Lord Neil Benjamin Gibson has become an expert in many areas of this life, from financial analysis, to investments, to capital raises, to out-of-the-box thinking to arrive at unusual, yet highly effective solutions for some of the most complicated problems, and more.
One particular expertise in the understanding and practical use of Inter Model Steel Building Units (ISBU) as housing structures for shelter. These ISBUs are commonly known as shipping containers, and are among the strongest stationary structures in the world, able to withstand hurricanes, tornados, typhoons and even earthquakes, largely in thanks to their corten steel construction.
Shipping containers tend to be discarded for a variety of reasons, whether it’s not meeting the high standards of product transportation or the simple economic realities of imports exceeding exports. When shipping containers run out of their usefulness for product delivery, they are simply put aside in empty shipping yard space, where they sit, at times for decades.
Since the 1960s, discarded shipping containers have found a purpose, popularized initially the by the United States military as fully functioning, secure and mobile hospital. Some decades thereafter, trends developed to where they are today, utilized by all factions of society, such as the wealthy elite, the fashion statement making hipster and yes, even those who are actually in need of low cost housing.
The average container is designed to carry at least 30 tons of cargo and able to withstand the rigors of sea travel, making them very durable to any climate condition. They are 40 feet in length by 8 feet wide and 9.5 feet high. The materials added to make the shipping container “fashionable” or feel like a home are incredibly inexpensive by comparison to other labor and materials intensive housing construction. Additionally, numerous figures have concluded that fitting a container for housing use takes only one-twentieth the amount of energy of reprocessing the same amount of steel, resulting in an additional hundred years of lifetime.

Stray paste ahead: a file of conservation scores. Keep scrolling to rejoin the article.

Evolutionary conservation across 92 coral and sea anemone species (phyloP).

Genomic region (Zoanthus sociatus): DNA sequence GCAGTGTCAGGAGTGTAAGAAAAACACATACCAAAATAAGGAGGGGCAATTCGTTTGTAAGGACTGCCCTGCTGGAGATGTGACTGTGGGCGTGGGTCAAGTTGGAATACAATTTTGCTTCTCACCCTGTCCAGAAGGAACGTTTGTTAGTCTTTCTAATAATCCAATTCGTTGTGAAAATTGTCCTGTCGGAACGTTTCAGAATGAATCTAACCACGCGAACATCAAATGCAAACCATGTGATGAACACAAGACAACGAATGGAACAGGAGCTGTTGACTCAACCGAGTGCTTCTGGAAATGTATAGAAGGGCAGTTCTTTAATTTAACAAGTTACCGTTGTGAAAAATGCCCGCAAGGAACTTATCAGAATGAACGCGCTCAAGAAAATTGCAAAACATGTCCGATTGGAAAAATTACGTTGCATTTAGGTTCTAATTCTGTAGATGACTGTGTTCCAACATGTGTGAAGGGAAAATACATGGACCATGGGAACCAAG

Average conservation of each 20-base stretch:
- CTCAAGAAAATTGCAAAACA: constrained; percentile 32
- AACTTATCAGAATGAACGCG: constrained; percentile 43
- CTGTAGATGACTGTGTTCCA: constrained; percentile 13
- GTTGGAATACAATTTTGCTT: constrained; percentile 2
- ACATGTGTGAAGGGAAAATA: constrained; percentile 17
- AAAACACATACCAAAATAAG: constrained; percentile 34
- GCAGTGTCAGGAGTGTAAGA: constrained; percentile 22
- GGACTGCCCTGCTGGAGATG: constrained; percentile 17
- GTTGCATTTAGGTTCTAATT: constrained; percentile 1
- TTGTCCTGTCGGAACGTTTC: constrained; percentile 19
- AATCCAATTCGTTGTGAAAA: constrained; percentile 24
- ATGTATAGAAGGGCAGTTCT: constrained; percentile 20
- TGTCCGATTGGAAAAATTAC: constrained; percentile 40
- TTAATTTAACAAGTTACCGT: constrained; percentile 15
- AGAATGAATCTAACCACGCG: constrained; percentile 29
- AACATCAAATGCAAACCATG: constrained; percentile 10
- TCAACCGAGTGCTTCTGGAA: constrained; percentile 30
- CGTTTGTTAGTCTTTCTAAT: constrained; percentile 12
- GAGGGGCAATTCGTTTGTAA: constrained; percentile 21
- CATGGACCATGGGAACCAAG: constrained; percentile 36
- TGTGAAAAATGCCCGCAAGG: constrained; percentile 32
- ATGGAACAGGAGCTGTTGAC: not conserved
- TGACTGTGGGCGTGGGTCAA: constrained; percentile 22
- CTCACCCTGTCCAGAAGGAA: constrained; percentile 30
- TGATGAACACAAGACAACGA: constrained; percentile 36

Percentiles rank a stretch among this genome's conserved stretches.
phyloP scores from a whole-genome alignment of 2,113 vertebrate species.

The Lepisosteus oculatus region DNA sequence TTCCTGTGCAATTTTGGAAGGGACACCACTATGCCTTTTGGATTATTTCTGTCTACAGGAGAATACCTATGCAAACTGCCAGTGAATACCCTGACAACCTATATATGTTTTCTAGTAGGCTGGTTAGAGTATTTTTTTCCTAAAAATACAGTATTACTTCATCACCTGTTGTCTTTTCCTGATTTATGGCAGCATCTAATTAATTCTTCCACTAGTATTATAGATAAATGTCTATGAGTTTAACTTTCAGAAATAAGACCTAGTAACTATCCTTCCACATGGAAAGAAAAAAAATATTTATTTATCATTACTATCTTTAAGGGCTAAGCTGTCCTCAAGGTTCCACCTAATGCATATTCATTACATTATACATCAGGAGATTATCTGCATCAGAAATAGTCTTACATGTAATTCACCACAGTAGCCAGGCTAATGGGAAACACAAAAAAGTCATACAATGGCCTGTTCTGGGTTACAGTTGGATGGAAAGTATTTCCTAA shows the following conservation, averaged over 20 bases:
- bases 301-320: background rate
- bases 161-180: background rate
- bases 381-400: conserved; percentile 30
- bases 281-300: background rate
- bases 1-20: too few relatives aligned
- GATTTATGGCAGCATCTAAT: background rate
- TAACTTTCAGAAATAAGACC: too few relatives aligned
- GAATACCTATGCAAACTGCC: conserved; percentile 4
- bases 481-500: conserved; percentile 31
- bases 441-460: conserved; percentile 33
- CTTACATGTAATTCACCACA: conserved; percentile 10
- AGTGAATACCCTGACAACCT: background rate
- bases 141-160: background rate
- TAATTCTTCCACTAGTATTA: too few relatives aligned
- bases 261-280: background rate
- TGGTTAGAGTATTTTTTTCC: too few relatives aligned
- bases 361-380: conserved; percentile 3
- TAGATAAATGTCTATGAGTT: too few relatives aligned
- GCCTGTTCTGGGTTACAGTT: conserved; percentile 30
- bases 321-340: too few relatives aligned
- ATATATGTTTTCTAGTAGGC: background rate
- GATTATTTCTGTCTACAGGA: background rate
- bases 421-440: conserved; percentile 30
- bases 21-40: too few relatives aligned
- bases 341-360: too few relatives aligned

In 2002, Amsterdam launched a temporary housing project entitled Keetwonen, which became one of the world’s largest shipping container cities. The results were an astounding success, providing students significantly reduced housing costs, with all of the same amenities traditional housing offered, but at a fraction of the overhead.
It is in a similar spirit that Lord Neil Gibson has been working to arrange, what has been coined as low income housing, for the needy and homeless around the world. “Affordable housing, especially for the needy, impoverished and completely homeless, doesn’t have to cost a fortune in labor and materials. Shipping containers are essentially ready-made, and in many ways, far more intelligent than traditional construction methods,” commented Lord Gibson.
Neil Gibson and SFBBL AG through the SEED Foundation have been working with a number of governments. One such country of late has been Pakistan, with Lahore tentatively identified as the first roll out ISBU housing.